The Conception of the Most Holy Mother of God
“In accordance with the eternal purpose of God, who willed to prepare a most pure habitation for Himself in order to take flesh and dwell among men, Joachim and Anna were prevented from having children for many years. Their barren old age was symbolic of human nature itself, bowed down and dried up under the weight of sin and death, yet they never ceased begging God to take away their reproach. Now when the time of preparation determined by the Lord had been fulfilled, God sent an Angel to Joachim in solitude on a mountain, and to Anna in her affliction weeping in her garden, to tell them that the ancient prophecies were soon to be fulfilled in them: a child would be born to them, who was destined to become the veritable Ark of the new Covenant, the divine Ladder, the unburnt Bush, the living Temple where the Word of God would take up his abode. Through the conception of Saint Anna, the barrenness of human nature itself, separated from God by death, has on this day been brought to an end; and by the wondrous birth-giving of her who had remained childless until the age when women can no longer bear fruit, God announced and testified to the more astonishing miracle of the Conception without seed, and of the immaculate coming to birth of Christ within the heart and the womb of the Most Holy Virgin and Mother of God.
“Even though the birth of the Blessed Virgin Mary took place through a miraculous action of God, she was conceived by the union of man and woman in accordance with the laws of our human nature, which has fallen through Adam’s transgression and become subject to sin and corruption (cf. Gen. 3:16). As the chosen Vessel and precious Shrine prepared by God since the beginning of time, she is indeed the most pure and the most perfect of mankind, but even so, she has not been set apart from our common inheritance nor from the consequences of the sin of our first parents. Just as it was fitting that Christ, in order to deliver us from death by his own voluntary death (Heb. 2:14), should by His Incarnation be made like to men in all things except sin; so it was meet that His Mother, in whose womb the Word of God would unite with human nature, should be subject to death and corruption like every child of Adam, lest we not be fully included in Salvation and Redemption. The Mother of God has been chosen and preferred among all women, not arbitrarily, but because God foresaw that she would preserve her purity and keep it perfect: conceived and born like all of us, she has been worthy to become the Mother of the Son of God and the mother of us all. So, in her tenderness and compassion, she is able to intercede for us with her Son, that He may have mercy upon us.
“Just as the Lord Jesus Christ was the fruit of the virginity of the holy Mother of God, so she herself was the fruit of the chastity of Joachim and Anna. And by following the same path of chastity we too, monks and Christian married people, can bring Christ to be born and grow in us.” (Synaxarion)
In the Latin church, this day is called the Feast of the Immaculate Conception, reflecting the erroneous Latin view of the conception of the Holy Theotokos.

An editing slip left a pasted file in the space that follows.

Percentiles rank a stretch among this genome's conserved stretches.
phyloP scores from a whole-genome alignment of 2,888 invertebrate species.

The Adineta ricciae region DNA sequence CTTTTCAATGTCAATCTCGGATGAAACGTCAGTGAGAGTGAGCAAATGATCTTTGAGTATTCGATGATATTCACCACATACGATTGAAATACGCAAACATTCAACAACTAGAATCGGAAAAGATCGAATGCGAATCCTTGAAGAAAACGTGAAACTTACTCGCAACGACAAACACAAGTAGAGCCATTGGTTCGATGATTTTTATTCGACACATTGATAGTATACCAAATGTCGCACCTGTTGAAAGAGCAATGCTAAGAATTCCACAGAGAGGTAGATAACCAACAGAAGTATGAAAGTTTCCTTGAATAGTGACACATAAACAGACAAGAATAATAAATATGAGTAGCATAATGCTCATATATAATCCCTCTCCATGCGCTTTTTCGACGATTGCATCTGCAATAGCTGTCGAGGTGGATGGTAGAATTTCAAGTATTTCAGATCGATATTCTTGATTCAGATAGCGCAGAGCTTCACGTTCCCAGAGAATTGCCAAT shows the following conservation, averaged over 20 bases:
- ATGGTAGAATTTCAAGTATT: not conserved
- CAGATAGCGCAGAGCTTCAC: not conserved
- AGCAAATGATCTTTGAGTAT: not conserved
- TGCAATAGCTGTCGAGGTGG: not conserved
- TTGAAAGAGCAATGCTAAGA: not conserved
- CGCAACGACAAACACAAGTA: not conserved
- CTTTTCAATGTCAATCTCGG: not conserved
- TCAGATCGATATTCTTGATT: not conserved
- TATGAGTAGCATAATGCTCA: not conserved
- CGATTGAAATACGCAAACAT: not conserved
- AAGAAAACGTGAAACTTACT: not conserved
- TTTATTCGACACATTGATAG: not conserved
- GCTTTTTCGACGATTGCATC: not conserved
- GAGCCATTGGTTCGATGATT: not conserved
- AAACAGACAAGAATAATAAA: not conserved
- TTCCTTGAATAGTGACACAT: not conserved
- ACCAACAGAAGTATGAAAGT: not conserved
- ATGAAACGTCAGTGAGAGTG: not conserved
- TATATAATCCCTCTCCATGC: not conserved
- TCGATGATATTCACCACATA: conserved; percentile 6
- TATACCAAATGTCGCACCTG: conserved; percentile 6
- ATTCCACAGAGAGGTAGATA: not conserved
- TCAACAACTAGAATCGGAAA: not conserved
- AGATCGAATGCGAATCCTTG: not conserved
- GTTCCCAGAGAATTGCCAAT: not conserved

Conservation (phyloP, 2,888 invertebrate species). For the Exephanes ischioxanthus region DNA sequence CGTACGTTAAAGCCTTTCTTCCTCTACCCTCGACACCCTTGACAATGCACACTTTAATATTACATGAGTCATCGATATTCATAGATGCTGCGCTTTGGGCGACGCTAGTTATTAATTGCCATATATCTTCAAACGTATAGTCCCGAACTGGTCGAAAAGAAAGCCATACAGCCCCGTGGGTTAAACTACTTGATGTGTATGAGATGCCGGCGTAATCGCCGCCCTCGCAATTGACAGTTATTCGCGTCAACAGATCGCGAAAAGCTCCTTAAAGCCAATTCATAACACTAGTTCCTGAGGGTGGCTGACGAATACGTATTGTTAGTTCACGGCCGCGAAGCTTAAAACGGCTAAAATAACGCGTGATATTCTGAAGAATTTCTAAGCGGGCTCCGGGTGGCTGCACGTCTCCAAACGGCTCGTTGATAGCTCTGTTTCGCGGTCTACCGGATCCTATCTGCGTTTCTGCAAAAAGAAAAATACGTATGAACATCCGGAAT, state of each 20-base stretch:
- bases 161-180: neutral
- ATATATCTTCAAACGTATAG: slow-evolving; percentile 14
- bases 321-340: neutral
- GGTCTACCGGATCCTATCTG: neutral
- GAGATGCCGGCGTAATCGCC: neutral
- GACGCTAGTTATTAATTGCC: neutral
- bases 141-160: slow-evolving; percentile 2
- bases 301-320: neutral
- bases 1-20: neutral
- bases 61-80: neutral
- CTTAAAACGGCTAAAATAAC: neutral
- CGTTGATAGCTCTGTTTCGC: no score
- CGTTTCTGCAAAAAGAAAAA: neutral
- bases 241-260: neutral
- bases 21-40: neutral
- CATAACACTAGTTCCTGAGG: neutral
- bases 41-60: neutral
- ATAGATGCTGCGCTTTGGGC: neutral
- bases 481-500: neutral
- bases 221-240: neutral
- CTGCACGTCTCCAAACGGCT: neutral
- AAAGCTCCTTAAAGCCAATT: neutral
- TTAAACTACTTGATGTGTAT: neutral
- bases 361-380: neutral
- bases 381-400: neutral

“The doctrine of the Immaculate Conception proclaimed by the Roman Catholics in 1858 is rejected by the Orthodox Church, but without in any way detracting from the dignity of the Mother of God. In fact, according to the Fathers, the inheritance from Adam consists not in a personal responsibility of all men for original sin, but simply in the inheritance of the consequences of sin: death, corruption and the passions (including procreation and fleshly union). Hence the Orthodox have no difficulty in recognizing that the Mother of God was heir, like us, of all the consequences of Adam’s sin — Christ alone was exempt — but at the same time pure and without personal sin, for she freely kept herself from all attraction for the world and for the passions, and she voluntarily co-operated in God’s purpose by obeying His will with docility: Behold the handmaid of the Lord; be it unto me according to thy word, she replied to the Angel Gabriel (Luke 1:38)” (Synaxarion)
St Stephen the New Light (Neolampes) of Constantinople (912)
He seems to have lived in Constantinople for his entire life, but lived there as if in the desert, devoting himself entirely to solitude, fasting and prayer. For most of his adult life he ate only a few vegetables without salt once or twice a week; by his prayers many miracles were wrought in the City.
In time he was made a priest and served in the church of St Antipas, where he lived in seclusion. When the church was destroyed in the earthquake of 879, he withdrew to a dank pit in the ruins where the air was so unwholesome that he lost his hair and teeth and was almost paralyzed. He only emerged from this ascesis after twelve years. Thereafter he served the Divine Liturgy only on Feasts of the Lord, allowing himself some water and fruit after the service; otherwise he spent his time alone in silent prayer. He reposed in peace in 912 at the age of seventy-three.